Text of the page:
Tapirs are large, four-legged mammals found primarily in the jungles of Central and South America. They are rare. How very exciting it was then, to have ten minutes in the wild with this magnificent animal.
Adding to the difficulty of finding them, they are nocturnal, and classified as Endangered or Vulnerable. Currently there are five tapir species in the world, with one small population in Southeast Asia and all the rest in the New World. The list of extinct tapir species is far longer than the extant list.
Athena and I were on a night drive, standing in the back of a pick-up truck in the jungles of Belize. We had two guides: one was driving, the other was spotting, i.e. shining a strong spotlight on the trees as we drove along.
Five minutes after we began, the driver stopped and turned off the truck. None of us spoke. With the aid of the spotlight, we could see branches moving a few feet ahead, and just then a long snout reached out of the thicket.
In spite of our excitement we stayed silent, inviting it to come out so we could see it better.
Then another snout, this one considerably smaller, peered out from behind the branches; and the mother and juvenile cautiously but steadily walked out of the forest. Their eight hooves clopped as they tentatively walked in front of our truck and crossed the narrow road.
As they crossed, the adult tapir wiggled her wet nose, sniffing our scent as she determined if she and her youngster were safe.
Apparently she knew we were there only to admire, for she led her youth forward and they casually continued to eat the leaves. Baby tapirs are striped and spotted; this juvenile, with no more baby skin, was estimated to be 1.5 years old.
The largest native herbivore in the New World tropics, tapirs are usually wary of humans, for they have been hunted close to extinction, and their forest habitat continues to disappear. But we were in a preserve where they are surrounded by forest and protected.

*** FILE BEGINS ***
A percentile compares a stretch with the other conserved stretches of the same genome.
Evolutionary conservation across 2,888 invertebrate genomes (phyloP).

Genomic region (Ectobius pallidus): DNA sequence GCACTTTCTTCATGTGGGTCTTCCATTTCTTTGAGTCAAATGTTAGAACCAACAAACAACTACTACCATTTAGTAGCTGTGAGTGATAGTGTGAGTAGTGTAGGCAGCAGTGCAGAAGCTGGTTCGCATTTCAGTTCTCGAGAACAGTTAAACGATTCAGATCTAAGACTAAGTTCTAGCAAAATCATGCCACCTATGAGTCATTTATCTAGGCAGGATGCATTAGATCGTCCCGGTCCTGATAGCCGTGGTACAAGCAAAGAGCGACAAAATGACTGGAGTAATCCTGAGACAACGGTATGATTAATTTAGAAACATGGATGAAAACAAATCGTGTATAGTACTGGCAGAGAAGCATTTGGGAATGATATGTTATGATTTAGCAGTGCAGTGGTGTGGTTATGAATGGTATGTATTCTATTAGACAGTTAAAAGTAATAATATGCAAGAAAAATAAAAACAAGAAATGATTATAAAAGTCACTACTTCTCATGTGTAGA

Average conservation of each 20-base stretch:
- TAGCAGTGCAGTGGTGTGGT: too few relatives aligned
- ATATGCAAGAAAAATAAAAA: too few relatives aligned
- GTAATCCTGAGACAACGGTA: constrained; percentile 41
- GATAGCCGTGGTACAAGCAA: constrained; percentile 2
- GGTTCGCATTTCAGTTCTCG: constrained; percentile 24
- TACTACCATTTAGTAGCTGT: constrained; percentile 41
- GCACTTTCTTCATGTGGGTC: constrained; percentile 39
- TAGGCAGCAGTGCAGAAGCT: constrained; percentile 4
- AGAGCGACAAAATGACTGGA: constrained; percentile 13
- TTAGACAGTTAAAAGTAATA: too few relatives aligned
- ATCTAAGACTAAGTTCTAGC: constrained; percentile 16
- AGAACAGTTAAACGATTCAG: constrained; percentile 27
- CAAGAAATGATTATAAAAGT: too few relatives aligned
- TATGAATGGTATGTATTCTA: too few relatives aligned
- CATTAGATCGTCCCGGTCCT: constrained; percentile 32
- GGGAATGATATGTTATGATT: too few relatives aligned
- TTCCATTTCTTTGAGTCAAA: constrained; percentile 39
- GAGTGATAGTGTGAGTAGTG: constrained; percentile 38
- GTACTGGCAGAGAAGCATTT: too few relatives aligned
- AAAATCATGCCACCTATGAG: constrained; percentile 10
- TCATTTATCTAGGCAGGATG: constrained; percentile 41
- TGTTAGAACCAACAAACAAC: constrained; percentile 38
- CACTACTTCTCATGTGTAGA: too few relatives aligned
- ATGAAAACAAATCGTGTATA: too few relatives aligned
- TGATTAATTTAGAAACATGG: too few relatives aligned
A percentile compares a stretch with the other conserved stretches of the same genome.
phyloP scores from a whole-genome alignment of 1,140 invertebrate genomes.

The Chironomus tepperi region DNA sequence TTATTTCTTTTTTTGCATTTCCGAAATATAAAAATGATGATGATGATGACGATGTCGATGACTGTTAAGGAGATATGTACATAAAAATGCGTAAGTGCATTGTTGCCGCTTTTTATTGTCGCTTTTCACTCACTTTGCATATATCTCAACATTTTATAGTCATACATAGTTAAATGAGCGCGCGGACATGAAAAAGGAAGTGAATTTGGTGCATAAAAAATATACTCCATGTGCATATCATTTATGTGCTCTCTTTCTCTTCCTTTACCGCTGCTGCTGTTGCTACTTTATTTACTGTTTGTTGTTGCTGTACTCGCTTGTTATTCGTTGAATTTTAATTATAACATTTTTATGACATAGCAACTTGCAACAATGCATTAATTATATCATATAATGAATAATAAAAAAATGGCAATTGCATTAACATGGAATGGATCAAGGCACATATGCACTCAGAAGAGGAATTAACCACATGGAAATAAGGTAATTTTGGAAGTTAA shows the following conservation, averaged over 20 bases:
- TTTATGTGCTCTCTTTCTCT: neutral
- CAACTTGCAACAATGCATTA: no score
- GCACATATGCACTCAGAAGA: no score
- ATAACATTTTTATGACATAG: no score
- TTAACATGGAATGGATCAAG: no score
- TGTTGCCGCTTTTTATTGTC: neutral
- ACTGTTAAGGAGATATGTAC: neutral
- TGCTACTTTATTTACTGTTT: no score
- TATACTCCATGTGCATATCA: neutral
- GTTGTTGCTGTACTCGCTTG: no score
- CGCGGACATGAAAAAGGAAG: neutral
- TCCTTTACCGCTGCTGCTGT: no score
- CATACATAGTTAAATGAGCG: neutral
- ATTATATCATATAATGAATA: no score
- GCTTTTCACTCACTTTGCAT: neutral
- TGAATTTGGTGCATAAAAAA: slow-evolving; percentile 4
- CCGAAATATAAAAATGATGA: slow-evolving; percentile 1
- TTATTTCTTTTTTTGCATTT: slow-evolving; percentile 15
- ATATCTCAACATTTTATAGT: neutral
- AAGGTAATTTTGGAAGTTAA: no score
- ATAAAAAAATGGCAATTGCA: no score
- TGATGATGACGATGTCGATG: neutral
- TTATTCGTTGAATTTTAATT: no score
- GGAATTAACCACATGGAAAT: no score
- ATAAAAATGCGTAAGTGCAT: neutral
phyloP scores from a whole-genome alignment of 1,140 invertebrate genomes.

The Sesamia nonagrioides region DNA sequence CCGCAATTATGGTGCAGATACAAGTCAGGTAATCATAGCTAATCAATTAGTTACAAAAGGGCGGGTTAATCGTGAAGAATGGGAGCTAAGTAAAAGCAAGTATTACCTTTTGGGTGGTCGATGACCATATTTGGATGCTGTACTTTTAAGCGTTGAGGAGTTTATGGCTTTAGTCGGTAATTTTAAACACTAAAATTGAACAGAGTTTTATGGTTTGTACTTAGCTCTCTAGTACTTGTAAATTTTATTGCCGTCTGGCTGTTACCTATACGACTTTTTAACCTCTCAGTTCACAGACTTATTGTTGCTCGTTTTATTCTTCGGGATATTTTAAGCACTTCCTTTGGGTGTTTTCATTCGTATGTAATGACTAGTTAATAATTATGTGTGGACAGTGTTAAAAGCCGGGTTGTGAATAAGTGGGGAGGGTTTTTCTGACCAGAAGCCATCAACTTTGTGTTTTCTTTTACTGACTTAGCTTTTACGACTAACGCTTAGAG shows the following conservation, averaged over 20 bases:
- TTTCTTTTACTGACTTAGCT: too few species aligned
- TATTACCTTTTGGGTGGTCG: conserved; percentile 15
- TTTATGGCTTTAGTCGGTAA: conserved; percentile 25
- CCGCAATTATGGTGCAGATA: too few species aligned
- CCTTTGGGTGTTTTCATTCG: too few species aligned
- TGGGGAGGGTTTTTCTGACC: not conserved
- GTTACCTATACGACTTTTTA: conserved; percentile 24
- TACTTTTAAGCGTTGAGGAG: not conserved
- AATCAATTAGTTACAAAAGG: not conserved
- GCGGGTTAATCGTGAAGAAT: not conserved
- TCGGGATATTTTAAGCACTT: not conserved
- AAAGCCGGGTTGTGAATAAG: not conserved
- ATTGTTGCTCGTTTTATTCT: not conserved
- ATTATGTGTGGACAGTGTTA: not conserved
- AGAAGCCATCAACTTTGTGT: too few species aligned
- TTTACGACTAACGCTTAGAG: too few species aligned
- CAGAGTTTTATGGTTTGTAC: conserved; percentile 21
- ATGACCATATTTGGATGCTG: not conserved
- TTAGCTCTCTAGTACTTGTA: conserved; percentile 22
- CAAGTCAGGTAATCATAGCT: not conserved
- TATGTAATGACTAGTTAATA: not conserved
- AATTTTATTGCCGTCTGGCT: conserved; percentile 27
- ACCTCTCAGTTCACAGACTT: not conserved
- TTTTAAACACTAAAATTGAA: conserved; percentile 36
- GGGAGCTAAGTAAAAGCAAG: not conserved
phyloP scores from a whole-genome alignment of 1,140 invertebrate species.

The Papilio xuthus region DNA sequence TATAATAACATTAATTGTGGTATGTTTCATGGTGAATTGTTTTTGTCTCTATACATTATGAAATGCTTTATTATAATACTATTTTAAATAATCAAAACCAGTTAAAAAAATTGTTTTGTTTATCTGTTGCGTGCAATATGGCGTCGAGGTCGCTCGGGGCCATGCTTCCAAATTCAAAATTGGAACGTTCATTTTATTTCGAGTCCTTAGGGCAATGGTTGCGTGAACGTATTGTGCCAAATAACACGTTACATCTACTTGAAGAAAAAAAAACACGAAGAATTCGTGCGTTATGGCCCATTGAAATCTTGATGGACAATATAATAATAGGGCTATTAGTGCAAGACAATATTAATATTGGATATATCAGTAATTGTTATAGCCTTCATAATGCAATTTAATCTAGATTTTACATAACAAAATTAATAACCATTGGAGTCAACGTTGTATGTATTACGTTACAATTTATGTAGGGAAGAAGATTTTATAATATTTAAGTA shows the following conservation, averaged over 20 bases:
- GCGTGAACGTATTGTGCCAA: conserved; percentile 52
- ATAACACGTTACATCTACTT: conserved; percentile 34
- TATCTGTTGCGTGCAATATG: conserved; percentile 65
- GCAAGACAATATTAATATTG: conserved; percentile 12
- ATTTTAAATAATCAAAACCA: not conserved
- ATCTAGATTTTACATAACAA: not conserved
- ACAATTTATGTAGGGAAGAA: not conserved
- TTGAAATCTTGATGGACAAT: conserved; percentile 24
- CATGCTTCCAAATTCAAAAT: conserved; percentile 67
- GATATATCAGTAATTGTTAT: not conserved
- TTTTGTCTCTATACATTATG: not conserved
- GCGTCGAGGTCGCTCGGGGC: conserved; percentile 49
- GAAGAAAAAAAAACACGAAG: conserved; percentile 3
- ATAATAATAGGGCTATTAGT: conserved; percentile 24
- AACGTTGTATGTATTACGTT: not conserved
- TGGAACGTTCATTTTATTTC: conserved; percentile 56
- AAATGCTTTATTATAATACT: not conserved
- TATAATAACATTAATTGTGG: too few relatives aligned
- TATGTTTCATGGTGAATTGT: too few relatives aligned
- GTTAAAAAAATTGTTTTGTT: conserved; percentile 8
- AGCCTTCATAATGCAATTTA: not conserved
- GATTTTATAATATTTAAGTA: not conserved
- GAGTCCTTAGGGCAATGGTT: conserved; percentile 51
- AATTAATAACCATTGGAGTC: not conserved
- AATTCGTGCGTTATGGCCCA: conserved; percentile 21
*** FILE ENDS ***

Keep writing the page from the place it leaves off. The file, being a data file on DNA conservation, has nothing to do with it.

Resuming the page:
Here we were all safe in the dark rainforest, with moths and bats and low-hanging palm fronds casting eerie shadows. We were fellow mammals curiously looking at one another.
Their long proboscis noses wiggled and sniffed. On both tapirs the elephantine snout sniffed the leaves and tore them from the branch, shoveling the greenery into the mouth.
As we continued to watch, I was frequently reminded of other mammals. The elephant came quickly to mind. Tapirs use their prehensile noses for grasping, just like the elephant with its trunk. Their gentle disposition also reminded me of elephants. The clopping sound of their ungulate hooves reminded me of horses.
When they walked very close to the back of our vehicle, I remember wondering if they could charge like their perissodactyl relative the rhinoceros.
An adult tapir weighs about 500 pounds (227 kg).
Tapirs have a very thick skin which aids them when the wild cats pounce on them. Their tough skin can retract, rejecting the cat claws. And if a cat still insists on hanging on, the tapir will violently run through the jungle slamming the cat against a tree.
But that night there was no slamming or charging. Mosquitoes were biting, moths and bats were swooping, but the tapirs just meandered along…no hurries, no worries.
They walked a full circle around us, first crossing the road in front of the truck, eating leaves on our right, then crossing the road in back, and eating the leaves on our left. Soon after that, they vanished into the forest.
Written by Jet Eliot.
Photos by Athena Alexander.